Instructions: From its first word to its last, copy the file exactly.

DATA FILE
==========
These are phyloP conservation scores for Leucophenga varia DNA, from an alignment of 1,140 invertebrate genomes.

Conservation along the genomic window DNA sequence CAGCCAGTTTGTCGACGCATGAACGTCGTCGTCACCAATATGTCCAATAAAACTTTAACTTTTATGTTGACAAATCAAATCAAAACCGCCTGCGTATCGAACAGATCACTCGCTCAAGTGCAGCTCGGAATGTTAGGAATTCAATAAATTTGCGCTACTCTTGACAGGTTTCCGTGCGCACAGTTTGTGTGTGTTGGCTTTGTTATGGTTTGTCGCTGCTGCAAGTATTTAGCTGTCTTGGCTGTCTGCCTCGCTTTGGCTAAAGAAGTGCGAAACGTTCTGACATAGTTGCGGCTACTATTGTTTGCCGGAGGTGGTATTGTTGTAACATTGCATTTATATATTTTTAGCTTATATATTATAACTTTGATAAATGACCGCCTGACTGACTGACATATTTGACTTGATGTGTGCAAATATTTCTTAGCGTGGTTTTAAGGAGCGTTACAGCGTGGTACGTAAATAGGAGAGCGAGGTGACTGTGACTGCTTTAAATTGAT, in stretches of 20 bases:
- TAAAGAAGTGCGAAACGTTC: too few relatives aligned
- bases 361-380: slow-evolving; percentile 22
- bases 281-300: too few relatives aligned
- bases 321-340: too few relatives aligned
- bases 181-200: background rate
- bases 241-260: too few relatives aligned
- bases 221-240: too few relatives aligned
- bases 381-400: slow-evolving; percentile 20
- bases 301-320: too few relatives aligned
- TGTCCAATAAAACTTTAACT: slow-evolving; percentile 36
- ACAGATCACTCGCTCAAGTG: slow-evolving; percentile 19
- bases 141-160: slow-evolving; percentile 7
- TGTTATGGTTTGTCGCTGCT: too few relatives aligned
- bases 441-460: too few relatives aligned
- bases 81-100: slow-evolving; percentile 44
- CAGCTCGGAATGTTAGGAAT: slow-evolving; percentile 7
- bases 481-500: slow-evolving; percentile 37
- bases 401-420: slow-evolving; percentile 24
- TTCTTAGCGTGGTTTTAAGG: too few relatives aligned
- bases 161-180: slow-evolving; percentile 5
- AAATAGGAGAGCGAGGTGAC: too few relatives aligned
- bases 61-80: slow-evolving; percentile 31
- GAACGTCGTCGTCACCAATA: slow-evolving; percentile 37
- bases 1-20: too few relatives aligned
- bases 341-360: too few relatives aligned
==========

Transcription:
These are phyloP conservation scores for Leucophenga varia DNA, from an alignment of 1,140 invertebrate genomes.

Conservation along the genomic window DNA sequence CAGCCAGTTTGTCGACGCATGAACGTCGTCGTCACCAATATGTCCAATAAAACTTTAACTTTTATGTTGACAAATCAAATCAAAACCGCCTGCGTATCGAACAGATCACTCGCTCAAGTGCAGCTCGGAATGTTAGGAATTCAATAAATTTGCGCTACTCTTGACAGGTTTCCGTGCGCACAGTTTGTGTGTGTTGGCTTTGTTATGGTTTGTCGCTGCTGCAAGTATTTAGCTGTCTTGGCTGTCTGCCTCGCTTTGGCTAAAGAAGTGCGAAACGTTCTGACATAGTTGCGGCTACTATTGTTTGCCGGAGGTGGTATTGTTGTAACATTGCATTTATATATTTTTAGCTTATATATTATAACTTTGATAAATGACCGCCTGACTGACTGACATATTTGACTTGATGTGTGCAAATATTTCTTAGCGTGGTTTTAAGGAGCGTTACAGCGTGGTACGTAAATAGGAGAGCGAGGTGACTGTGACTGCTTTAAATTGAT, in stretches of 20 bases:
- TAAAGAAGTGCGAAACGTTC: too few relatives aligned
- bases 361-380: slow-evolving; percentile 22
- bases 281-300: too few relatives aligned
- bases 321-340: too few relatives aligned
- bases 181-200: background rate
- bases 241-260: too few relatives aligned
- bases 221-240: too few relatives aligned
- bases 381-400: slow-evolving; percentile 20
- bases 301-320: too few relatives aligned
- TGTCCAATAAAACTTTAACT: slow-evolving; percentile 36
- ACAGATCACTCGCTCAAGTG: slow-evolving; percentile 19
- bases 141-160: slow-evolving; percentile 7
- TGTTATGGTTTGTCGCTGCT: too few relatives aligned
- bases 441-460: too few relatives aligned
- bases 81-100: slow-evolving; percentile 44
- CAGCTCGGAATGTTAGGAAT: slow-evolving; percentile 7
- bases 481-500: slow-evolving; percentile 37
- bases 401-420: slow-evolving; percentile 24
- TTCTTAGCGTGGTTTTAAGG: too few relatives aligned
- bases 161-180: slow-evolving; percentile 5
- AAATAGGAGAGCGAGGTGAC: too few relatives aligned
- bases 61-80: slow-evolving; percentile 31
- GAACGTCGTCGTCACCAATA: slow-evolving; percentile 37
- bases 1-20: too few relatives aligned
- bases 341-360: too few relatives aligned